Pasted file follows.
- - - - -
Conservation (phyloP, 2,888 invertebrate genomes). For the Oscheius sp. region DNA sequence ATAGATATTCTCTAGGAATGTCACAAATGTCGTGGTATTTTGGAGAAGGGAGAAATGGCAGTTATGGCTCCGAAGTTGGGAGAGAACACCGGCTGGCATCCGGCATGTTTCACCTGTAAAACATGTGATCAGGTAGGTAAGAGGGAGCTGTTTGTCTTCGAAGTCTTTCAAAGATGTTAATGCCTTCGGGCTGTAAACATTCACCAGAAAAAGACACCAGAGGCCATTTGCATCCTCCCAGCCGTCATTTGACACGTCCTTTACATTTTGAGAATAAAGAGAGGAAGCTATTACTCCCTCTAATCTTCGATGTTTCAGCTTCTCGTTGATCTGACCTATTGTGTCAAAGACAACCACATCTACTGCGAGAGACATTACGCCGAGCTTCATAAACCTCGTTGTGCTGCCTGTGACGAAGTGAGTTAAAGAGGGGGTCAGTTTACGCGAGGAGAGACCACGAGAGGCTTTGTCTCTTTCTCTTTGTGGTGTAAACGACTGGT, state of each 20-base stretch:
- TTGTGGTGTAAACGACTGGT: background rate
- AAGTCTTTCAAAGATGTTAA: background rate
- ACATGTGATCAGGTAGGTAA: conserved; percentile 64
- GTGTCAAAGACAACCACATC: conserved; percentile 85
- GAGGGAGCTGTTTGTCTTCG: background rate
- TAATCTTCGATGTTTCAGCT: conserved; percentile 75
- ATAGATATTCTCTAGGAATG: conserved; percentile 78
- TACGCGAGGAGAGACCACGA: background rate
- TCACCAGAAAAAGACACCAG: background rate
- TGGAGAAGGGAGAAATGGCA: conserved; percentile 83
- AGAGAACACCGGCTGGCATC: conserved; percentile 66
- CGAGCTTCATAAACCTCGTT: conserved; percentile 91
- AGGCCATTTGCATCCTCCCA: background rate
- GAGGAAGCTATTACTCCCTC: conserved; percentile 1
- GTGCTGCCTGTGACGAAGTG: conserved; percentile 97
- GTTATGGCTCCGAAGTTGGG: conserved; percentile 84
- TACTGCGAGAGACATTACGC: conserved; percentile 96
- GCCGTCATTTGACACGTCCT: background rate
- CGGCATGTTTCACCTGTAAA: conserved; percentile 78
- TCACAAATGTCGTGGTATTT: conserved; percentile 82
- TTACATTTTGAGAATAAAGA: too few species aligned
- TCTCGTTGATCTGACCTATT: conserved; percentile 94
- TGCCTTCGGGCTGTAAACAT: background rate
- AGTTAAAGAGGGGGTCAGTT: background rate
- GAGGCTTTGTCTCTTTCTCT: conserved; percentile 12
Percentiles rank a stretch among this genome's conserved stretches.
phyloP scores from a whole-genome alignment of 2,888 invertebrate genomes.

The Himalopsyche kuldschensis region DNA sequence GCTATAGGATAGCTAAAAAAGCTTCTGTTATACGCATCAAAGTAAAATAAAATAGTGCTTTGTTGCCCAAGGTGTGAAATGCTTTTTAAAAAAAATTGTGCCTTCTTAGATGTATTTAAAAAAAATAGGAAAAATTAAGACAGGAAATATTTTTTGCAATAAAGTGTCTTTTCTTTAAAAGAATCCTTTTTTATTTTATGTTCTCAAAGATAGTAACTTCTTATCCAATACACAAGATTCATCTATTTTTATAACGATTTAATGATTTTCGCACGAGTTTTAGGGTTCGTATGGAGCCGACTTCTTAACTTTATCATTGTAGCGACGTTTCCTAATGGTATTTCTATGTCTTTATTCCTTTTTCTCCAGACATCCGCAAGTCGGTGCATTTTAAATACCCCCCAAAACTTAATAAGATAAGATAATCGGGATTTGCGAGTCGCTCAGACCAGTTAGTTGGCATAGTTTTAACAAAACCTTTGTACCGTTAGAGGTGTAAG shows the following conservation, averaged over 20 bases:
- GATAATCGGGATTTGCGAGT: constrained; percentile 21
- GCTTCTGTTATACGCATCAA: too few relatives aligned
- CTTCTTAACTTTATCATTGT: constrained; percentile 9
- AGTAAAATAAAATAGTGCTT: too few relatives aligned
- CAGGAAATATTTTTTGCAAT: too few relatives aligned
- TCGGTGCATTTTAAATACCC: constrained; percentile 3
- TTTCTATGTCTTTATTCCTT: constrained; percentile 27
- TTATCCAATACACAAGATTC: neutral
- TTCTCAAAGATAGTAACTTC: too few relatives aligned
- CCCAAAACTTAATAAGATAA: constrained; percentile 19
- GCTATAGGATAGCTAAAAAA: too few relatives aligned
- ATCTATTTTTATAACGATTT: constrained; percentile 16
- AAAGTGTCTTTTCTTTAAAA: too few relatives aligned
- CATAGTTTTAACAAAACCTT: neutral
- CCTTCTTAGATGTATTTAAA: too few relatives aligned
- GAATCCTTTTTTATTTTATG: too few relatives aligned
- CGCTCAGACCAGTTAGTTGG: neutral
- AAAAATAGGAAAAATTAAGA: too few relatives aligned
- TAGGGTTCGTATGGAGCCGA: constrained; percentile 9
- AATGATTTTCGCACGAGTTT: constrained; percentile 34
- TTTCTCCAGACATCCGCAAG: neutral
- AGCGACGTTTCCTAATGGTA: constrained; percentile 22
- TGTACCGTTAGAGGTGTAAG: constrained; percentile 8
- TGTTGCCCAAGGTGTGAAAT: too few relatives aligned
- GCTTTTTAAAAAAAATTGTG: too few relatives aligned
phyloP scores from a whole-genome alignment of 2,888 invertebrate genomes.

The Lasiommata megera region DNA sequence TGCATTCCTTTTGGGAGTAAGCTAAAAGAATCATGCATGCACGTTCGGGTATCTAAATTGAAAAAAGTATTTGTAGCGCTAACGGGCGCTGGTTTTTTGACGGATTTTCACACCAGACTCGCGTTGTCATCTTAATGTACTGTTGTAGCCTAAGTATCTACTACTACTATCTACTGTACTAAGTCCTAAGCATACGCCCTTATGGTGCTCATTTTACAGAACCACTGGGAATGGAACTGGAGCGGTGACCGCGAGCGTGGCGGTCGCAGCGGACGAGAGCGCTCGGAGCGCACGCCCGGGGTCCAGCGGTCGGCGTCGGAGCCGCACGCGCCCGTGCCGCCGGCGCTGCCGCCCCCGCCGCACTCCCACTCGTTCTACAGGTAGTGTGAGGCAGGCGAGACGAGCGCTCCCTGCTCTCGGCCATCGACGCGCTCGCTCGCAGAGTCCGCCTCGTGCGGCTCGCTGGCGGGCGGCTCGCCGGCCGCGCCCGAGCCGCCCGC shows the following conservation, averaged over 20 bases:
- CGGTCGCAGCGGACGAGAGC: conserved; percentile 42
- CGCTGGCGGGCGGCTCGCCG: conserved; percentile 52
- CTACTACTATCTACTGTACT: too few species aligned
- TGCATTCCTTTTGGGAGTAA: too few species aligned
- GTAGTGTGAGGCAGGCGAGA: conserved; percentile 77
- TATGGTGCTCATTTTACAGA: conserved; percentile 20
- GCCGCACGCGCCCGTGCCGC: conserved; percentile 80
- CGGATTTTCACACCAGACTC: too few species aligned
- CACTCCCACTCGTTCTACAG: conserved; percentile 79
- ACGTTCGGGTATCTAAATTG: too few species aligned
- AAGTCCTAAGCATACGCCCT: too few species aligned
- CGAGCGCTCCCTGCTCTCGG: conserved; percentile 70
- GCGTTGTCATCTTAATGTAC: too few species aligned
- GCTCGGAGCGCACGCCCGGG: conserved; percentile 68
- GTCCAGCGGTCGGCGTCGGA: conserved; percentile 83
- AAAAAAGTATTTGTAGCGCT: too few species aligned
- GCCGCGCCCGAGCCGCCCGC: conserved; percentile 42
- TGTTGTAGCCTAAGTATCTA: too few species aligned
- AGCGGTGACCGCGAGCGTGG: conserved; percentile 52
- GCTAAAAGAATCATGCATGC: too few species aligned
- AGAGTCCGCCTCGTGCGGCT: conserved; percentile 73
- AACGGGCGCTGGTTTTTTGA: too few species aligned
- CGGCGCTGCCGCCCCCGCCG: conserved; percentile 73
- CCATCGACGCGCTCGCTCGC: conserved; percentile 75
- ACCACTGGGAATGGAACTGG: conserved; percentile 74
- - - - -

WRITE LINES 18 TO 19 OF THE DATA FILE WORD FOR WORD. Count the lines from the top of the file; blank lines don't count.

- TACTGCGAGAGACATTACGC: conserved; percentile 96
- GCCGTCATTTGACACGTCCT: background rate